The natural history of Ireland

Published in Book Reviews, General, Issue 6 (Nov/Dec 2009), Reviews, Volume 17

The natural history of Ireland
Philip O’Sullivan Beare, translated and edited by Denis C. O’Sullivan
(Cork University Press, Ä39)
ISBN 9781859184394


75_small_1259264370Cork University Press is to be congratulated for publishing this never-before-translated work on the place-names, animals, plants and wonders of Ireland by Philip O’Sullivan Beare, author of the first published narrative history of Ireland. The text had been lost for 300 years before being brought to the attention of Eoin MacNeill by the Curator of Manuscripts at the University of Uppsala in Sweden. It was acquired by J. G. Sparwenfeldt from the Marqués of Astorga in 1690, having been written in Spain some time around 1626. The author was born on Dursey Island, Co. Cork, where his people had been either massacred or expelled by George Carew. Exiled to Spain, O’Sullivan Beare was joined by the remnant of his family and their followers who survived being routed by the English army in their gruelling march from Glengariff to Sligo after the battle of Kinsale. Educated first in Ireland by Donagh Ó Croinín (executed by the English in 1601) and then at Compostela by Patrick Synnott, O’Sullivan Beare became an accomplished Latinist. It is fitting that the translator, Denis O’Sullivan, is also a native of West Cork who descends from the same family. He studied Classics under Keith Sidwell, who is responsible for a whole series of translations from the Hiberno-Latin canon.
In his excellent introduction to this well-annotated bilingual edition, the editor reminds us that O’Sullivan Beare would have learned the Irish names for the birds, fish and flowers from his father, a native Irish-speaker from Glengariff. The text is of interest to Hellenists, neo-Latinists, Renaissance Hispanists and Irish scholars alike because for each entry the author gives the Greek, Latin, Spanish and Irish name. He cites 21 Greek and Latin authors, including Pliny, Aristotle, Ovid and Virgil, to name only those that occur most frequently. To compile all this was no mean feat, and our translator points out that Philip had the help of his father, who lived to be 100. The translator acknowledges the help of Kenneth Nicholls in the chapter on Irish place-names and for the sorting out of obscure references. Also cited in the introduction are Ciarán Ó Scea and Hiram Morgan, whose research in the Spanish archives has thrown up fascinating new information about the life of O’Sullivan Beare.
While primarily a work of natural history, the text is infused with contemporary politics and religion, a common feature of much early modern writing. As Denis O’Sullivan points out, the author sought to refute the calumnies against Ireland perpetrated by such English authors as Spenser, Camden, Davies and Hooker, as well as the Old English Richard Stanihurst, who, though a Dubliner and a Catholic, still repeated the discourse of Irish barbarity initiated in the Topographia by the twelfth-century Giraldus Cambrensis. The first six chapters of the Natural history contain this polemical defence. The final eight chapters tell of the spiritual wonders of Ireland, including its holy wells and St Patrick’s Purgatory, which O’Sullivan also describes in his Compendium of 1621. Even the description of nature is at times infused with family history, as in the page-long account of the O’Sullivan crest that is inserted into the description of the robin, which sits atop the crowned helmet above the escutcheon. One is reminded of the story of his family’s desperate flight from Ireland, which he had likened to the exile of Aeneas and his people from Troy. The calmness (foistineach, which could also be translated ‘patience’) of the robin teaches us to: ‘Manage both kinds of fortune calmly and carefully, whether the enemy presses on or flees vanquished by words. Follow the example of the robin covering the limbs of the fallen. Remember to be kind to conquered enemies’ (p. 139).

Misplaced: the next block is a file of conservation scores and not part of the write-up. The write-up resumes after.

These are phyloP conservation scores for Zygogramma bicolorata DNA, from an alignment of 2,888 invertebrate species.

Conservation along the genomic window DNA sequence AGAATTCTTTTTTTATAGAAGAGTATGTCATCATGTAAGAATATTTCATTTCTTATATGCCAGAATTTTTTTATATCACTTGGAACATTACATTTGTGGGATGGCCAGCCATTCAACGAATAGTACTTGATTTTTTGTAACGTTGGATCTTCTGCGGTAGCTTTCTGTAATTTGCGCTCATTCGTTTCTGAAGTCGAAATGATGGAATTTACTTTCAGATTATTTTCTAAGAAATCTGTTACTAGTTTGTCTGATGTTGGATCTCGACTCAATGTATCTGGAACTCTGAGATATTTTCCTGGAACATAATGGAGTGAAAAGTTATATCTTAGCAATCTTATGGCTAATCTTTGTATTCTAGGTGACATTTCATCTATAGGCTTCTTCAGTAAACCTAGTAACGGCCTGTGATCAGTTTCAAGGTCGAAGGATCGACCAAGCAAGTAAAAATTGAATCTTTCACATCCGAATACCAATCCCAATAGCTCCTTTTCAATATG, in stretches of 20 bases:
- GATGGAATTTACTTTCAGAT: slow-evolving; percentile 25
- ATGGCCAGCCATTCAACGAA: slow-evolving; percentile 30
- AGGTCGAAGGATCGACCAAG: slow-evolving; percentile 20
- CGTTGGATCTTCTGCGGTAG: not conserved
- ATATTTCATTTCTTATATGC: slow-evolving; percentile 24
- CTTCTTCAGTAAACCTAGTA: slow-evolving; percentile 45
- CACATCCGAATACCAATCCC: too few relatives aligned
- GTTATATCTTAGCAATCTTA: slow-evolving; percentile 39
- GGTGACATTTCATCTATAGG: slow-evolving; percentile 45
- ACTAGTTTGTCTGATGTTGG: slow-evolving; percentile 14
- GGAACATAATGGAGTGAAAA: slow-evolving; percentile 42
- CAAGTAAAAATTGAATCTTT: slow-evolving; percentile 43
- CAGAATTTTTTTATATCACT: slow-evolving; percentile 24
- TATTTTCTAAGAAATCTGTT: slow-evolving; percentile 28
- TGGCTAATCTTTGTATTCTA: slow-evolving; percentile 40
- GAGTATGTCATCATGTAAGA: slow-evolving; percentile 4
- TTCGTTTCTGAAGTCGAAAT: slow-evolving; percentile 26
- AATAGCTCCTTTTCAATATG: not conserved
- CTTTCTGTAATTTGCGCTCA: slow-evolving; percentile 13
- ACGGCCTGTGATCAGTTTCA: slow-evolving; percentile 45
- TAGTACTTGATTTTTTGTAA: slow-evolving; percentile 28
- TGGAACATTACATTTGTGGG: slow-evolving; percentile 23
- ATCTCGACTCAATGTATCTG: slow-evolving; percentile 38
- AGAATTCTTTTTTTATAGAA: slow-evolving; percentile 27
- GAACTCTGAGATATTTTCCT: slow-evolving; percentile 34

Essential reading for early modern historians, the text also offers much to intrigue naturalists. The main part of the work comprises some 55 chapters devoted to Irish place-names, land animals, birds, fish, insects, bees, trees, plants and grasses. Some Irish and Spanish terms have yet to be identified. O’Sullivan Beare calls for criticism in which the reader will ‘find fault with [his] work provided he does not condemn [him] with reproofs but heaps the homeland [patria] with praises, by reviewing its many plants and its many other types of ornament’ (p. 229). Denis O’Sullivan’s deftly handled translation and informative introduction will be of great interest not only to academics but also to the amateur historians, birdwatchers, fishermen and custodians of local seanchas with which Ireland still abounds.  HI

Clare Carroll is Coordinator for Renaissance Studies at the Graduate Center, City University of New York, Director of Irish Studies at Queens College, CUNY, and Professor of Comparative Literature at both.


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